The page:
Submitted to: Mycologia
Publication Type: Peer reviewed journal
Publication Acceptance Date: 2/16/1999
Publication Date: N/A
Citation: Interpretive Summary: Species in the filamentous fungal genus Fusarium impact on human health and safety because they are responsible for many significant diseases of cereal crops, and the many potent toxins these fungi produce contaminate food and feed. The purpose of this study was to investigate the identity and genetic relationships of Group 1 and 2 strains of Fusarium graminearum using biochemical [i.e., molecular genetics], morphological and physiological methods. Results of the molecular genetic, morphological, and mating experiments each independently indicate that the Group 1 strains previously identified as F. graminearum represent an undescribed species which we describe and illustrate as F. pseudograminearum. A molecular diagnostic test was developed that makes it possible to rapidly and accurately detect and identify this toxigenic wheat pathogen for the first time, thereby minimizing the impact of this mold and its toxins on food safety and human and animal health.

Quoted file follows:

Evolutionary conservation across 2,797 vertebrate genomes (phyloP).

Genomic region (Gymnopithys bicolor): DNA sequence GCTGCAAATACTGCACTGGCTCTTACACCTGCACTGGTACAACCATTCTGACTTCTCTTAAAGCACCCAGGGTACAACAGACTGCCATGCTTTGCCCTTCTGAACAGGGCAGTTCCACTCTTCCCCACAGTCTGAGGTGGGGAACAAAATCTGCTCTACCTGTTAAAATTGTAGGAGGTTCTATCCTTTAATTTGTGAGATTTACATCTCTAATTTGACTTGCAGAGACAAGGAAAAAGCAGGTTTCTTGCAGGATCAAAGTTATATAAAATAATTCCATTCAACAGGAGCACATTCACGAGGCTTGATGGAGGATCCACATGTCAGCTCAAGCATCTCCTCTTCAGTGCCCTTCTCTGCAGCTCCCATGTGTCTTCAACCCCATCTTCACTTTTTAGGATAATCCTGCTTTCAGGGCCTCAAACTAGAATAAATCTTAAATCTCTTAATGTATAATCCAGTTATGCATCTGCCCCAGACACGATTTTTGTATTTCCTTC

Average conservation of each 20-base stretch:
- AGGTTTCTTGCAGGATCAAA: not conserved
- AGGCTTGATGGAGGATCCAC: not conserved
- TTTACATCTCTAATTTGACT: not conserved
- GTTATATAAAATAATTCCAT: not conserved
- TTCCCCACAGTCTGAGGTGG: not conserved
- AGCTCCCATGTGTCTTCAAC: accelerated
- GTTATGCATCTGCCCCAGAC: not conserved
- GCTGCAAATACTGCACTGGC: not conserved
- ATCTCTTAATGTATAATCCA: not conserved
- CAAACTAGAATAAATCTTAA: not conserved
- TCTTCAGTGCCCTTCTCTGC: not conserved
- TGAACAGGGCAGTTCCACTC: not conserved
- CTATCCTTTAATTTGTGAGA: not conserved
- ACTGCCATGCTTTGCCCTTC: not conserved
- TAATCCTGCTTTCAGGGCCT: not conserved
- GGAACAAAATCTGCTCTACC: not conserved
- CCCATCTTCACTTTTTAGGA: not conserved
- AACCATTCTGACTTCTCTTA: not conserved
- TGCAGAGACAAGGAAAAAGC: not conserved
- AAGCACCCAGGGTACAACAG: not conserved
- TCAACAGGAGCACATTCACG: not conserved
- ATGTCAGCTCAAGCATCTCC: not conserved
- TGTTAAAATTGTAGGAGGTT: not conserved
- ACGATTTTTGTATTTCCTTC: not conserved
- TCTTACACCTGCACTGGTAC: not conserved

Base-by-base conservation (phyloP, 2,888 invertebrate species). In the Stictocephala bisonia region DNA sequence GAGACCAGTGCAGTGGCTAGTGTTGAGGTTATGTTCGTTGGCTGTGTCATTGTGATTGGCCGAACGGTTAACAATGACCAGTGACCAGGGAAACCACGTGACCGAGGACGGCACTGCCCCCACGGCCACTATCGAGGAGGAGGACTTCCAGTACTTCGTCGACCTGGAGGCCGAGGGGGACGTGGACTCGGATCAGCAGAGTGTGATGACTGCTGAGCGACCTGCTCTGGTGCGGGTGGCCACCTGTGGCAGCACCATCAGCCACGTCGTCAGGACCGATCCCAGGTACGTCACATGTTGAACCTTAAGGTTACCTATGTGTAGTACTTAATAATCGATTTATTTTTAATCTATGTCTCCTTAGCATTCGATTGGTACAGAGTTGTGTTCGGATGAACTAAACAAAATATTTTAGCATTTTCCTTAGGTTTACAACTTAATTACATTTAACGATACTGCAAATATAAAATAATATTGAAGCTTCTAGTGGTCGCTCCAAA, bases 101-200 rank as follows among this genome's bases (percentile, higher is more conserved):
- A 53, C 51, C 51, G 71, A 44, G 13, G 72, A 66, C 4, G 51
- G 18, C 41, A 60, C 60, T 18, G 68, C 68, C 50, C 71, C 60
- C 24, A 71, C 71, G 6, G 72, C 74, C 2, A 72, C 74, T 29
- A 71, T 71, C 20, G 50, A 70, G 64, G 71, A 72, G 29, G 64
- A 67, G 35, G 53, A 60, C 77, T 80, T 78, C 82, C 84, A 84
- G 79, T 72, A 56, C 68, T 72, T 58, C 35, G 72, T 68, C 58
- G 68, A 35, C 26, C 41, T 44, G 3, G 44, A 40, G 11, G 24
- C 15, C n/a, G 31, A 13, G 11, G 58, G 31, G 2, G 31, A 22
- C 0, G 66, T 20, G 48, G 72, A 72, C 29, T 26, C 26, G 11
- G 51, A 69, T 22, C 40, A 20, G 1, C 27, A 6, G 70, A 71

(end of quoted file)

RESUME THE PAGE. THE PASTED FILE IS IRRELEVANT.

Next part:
Technical Abstract: Fusarium pseudograminearum sp. nov., formally known as F. graminearum group 1, is described and illustrated. F. pseudograminearum can be distinguished from F. graminearum based on difference in colony growth rates, widest position of conidia, different reactions to BLB light concerning the length of 3- and 5-septate conidia, and absence of homothalic production of perithecia. Maximum parsimony analysis of DNA sequences from the Beta-tubulin gene introns and exons indicate that F. pseudograminearum represents a phylogenetically distinct species that is a sister group to a F. graminearum-F. lunulosporum-F. culmorum clade. DNA sequence data from the translation elongation factor (EF-1alpha) gene were used to develop a PCR primer pair which specifically amplified DNA from all isolates of Fusarium pseudograminearum tested.